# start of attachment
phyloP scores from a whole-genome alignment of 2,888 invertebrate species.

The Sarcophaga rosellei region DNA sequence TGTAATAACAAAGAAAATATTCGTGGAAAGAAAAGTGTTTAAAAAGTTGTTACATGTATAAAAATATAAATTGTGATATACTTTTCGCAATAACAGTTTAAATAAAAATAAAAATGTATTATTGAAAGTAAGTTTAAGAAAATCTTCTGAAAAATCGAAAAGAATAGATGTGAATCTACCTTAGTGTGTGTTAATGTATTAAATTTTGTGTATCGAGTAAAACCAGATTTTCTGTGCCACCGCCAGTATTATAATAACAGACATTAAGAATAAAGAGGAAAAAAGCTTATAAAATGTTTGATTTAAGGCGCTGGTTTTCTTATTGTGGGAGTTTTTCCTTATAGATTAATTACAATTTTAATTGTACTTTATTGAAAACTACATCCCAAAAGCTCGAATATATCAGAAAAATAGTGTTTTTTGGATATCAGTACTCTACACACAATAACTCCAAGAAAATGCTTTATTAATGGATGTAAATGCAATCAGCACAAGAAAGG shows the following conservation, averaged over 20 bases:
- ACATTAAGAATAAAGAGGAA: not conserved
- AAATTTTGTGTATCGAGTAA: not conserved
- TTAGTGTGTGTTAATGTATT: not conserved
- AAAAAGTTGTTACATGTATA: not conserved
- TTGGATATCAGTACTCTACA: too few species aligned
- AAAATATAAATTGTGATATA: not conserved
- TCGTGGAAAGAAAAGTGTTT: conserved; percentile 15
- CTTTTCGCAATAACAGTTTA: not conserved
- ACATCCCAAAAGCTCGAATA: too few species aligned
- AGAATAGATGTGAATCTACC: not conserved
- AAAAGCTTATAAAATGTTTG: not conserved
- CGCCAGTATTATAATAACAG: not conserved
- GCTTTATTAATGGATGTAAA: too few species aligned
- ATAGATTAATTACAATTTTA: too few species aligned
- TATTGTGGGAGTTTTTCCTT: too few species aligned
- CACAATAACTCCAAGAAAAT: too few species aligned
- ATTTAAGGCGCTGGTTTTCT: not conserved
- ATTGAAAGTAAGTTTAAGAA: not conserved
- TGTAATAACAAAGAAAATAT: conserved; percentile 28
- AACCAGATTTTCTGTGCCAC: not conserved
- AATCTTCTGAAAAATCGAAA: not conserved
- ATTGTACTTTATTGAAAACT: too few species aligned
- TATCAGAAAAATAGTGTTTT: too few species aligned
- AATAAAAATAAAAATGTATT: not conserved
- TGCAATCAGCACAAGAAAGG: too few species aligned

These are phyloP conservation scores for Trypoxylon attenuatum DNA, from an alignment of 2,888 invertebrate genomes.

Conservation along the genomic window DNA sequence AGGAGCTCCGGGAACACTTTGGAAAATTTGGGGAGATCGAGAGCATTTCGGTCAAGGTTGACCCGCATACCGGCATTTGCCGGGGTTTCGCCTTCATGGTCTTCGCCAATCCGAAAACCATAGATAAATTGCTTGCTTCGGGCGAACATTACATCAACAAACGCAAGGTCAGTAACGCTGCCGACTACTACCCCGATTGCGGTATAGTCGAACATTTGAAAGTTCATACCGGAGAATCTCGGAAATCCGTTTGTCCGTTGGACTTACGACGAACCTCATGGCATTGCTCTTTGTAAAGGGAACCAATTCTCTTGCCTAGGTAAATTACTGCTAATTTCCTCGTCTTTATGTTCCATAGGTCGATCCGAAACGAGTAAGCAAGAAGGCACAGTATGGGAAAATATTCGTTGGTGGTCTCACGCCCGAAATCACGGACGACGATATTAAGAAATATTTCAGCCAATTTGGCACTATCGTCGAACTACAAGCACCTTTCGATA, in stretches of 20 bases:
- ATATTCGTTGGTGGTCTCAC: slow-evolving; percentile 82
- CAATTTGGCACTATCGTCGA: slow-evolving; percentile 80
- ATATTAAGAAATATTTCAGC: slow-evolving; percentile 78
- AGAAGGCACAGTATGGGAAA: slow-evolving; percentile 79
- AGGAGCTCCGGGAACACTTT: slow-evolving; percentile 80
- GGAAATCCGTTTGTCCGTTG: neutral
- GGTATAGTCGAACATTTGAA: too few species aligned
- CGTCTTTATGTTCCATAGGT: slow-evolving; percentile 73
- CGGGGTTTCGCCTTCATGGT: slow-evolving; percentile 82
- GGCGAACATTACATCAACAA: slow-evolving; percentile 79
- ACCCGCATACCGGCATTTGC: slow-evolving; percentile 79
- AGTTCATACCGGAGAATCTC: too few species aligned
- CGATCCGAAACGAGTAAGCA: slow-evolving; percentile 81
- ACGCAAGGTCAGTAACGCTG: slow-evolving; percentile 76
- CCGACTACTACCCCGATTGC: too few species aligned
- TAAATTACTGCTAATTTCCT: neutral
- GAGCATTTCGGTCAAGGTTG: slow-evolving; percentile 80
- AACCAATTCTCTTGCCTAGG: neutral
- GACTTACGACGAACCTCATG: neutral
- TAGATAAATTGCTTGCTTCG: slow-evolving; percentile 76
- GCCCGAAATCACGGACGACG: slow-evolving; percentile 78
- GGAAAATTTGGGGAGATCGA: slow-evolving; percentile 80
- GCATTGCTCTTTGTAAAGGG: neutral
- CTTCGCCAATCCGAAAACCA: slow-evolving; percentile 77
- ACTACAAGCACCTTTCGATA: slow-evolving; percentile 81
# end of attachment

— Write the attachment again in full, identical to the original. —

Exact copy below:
phyloP scores from a whole-genome alignment of 2,888 invertebrate species.

The Sarcophaga rosellei region DNA sequence TGTAATAACAAAGAAAATATTCGTGGAAAGAAAAGTGTTTAAAAAGTTGTTACATGTATAAAAATATAAATTGTGATATACTTTTCGCAATAACAGTTTAAATAAAAATAAAAATGTATTATTGAAAGTAAGTTTAAGAAAATCTTCTGAAAAATCGAAAAGAATAGATGTGAATCTACCTTAGTGTGTGTTAATGTATTAAATTTTGTGTATCGAGTAAAACCAGATTTTCTGTGCCACCGCCAGTATTATAATAACAGACATTAAGAATAAAGAGGAAAAAAGCTTATAAAATGTTTGATTTAAGGCGCTGGTTTTCTTATTGTGGGAGTTTTTCCTTATAGATTAATTACAATTTTAATTGTACTTTATTGAAAACTACATCCCAAAAGCTCGAATATATCAGAAAAATAGTGTTTTTTGGATATCAGTACTCTACACACAATAACTCCAAGAAAATGCTTTATTAATGGATGTAAATGCAATCAGCACAAGAAAGG shows the following conservation, averaged over 20 bases:
- ACATTAAGAATAAAGAGGAA: not conserved
- AAATTTTGTGTATCGAGTAA: not conserved
- TTAGTGTGTGTTAATGTATT: not conserved
- AAAAAGTTGTTACATGTATA: not conserved
- TTGGATATCAGTACTCTACA: too few species aligned
- AAAATATAAATTGTGATATA: not conserved
- TCGTGGAAAGAAAAGTGTTT: conserved; percentile 15
- CTTTTCGCAATAACAGTTTA: not conserved
- ACATCCCAAAAGCTCGAATA: too few species aligned
- AGAATAGATGTGAATCTACC: not conserved
- AAAAGCTTATAAAATGTTTG: not conserved
- CGCCAGTATTATAATAACAG: not conserved
- GCTTTATTAATGGATGTAAA: too few species aligned
- ATAGATTAATTACAATTTTA: too few species aligned
- TATTGTGGGAGTTTTTCCTT: too few species aligned
- CACAATAACTCCAAGAAAAT: too few species aligned
- ATTTAAGGCGCTGGTTTTCT: not conserved
- ATTGAAAGTAAGTTTAAGAA: not conserved
- TGTAATAACAAAGAAAATAT: conserved; percentile 28
- AACCAGATTTTCTGTGCCAC: not conserved
- AATCTTCTGAAAAATCGAAA: not conserved
- ATTGTACTTTATTGAAAACT: too few species aligned
- TATCAGAAAAATAGTGTTTT: too few species aligned
- AATAAAAATAAAAATGTATT: not conserved
- TGCAATCAGCACAAGAAAGG: too few species aligned

These are phyloP conservation scores for Trypoxylon attenuatum DNA, from an alignment of 2,888 invertebrate genomes.

Conservation along the genomic window DNA sequence AGGAGCTCCGGGAACACTTTGGAAAATTTGGGGAGATCGAGAGCATTTCGGTCAAGGTTGACCCGCATACCGGCATTTGCCGGGGTTTCGCCTTCATGGTCTTCGCCAATCCGAAAACCATAGATAAATTGCTTGCTTCGGGCGAACATTACATCAACAAACGCAAGGTCAGTAACGCTGCCGACTACTACCCCGATTGCGGTATAGTCGAACATTTGAAAGTTCATACCGGAGAATCTCGGAAATCCGTTTGTCCGTTGGACTTACGACGAACCTCATGGCATTGCTCTTTGTAAAGGGAACCAATTCTCTTGCCTAGGTAAATTACTGCTAATTTCCTCGTCTTTATGTTCCATAGGTCGATCCGAAACGAGTAAGCAAGAAGGCACAGTATGGGAAAATATTCGTTGGTGGTCTCACGCCCGAAATCACGGACGACGATATTAAGAAATATTTCAGCCAATTTGGCACTATCGTCGAACTACAAGCACCTTTCGATA, in stretches of 20 bases:
- ATATTCGTTGGTGGTCTCAC: slow-evolving; percentile 82
- CAATTTGGCACTATCGTCGA: slow-evolving; percentile 80
- ATATTAAGAAATATTTCAGC: slow-evolving; percentile 78
- AGAAGGCACAGTATGGGAAA: slow-evolving; percentile 79
- AGGAGCTCCGGGAACACTTT: slow-evolving; percentile 80
- GGAAATCCGTTTGTCCGTTG: neutral
- GGTATAGTCGAACATTTGAA: too few species aligned
- CGTCTTTATGTTCCATAGGT: slow-evolving; percentile 73
- CGGGGTTTCGCCTTCATGGT: slow-evolving; percentile 82
- GGCGAACATTACATCAACAA: slow-evolving; percentile 79
- ACCCGCATACCGGCATTTGC: slow-evolving; percentile 79
- AGTTCATACCGGAGAATCTC: too few species aligned
- CGATCCGAAACGAGTAAGCA: slow-evolving; percentile 81
- ACGCAAGGTCAGTAACGCTG: slow-evolving; percentile 76
- CCGACTACTACCCCGATTGC: too few species aligned
- TAAATTACTGCTAATTTCCT: neutral
- GAGCATTTCGGTCAAGGTTG: slow-evolving; percentile 80
- AACCAATTCTCTTGCCTAGG: neutral
- GACTTACGACGAACCTCATG: neutral
- TAGATAAATTGCTTGCTTCG: slow-evolving; percentile 76
- GCCCGAAATCACGGACGACG: slow-evolving; percentile 78
- GGAAAATTTGGGGAGATCGA: slow-evolving; percentile 80
- GCATTGCTCTTTGTAAAGGG: neutral
- CTTCGCCAATCCGAAAACCA: slow-evolving; percentile 77
- ACTACAAGCACCTTTCGATA: slow-evolving; percentile 81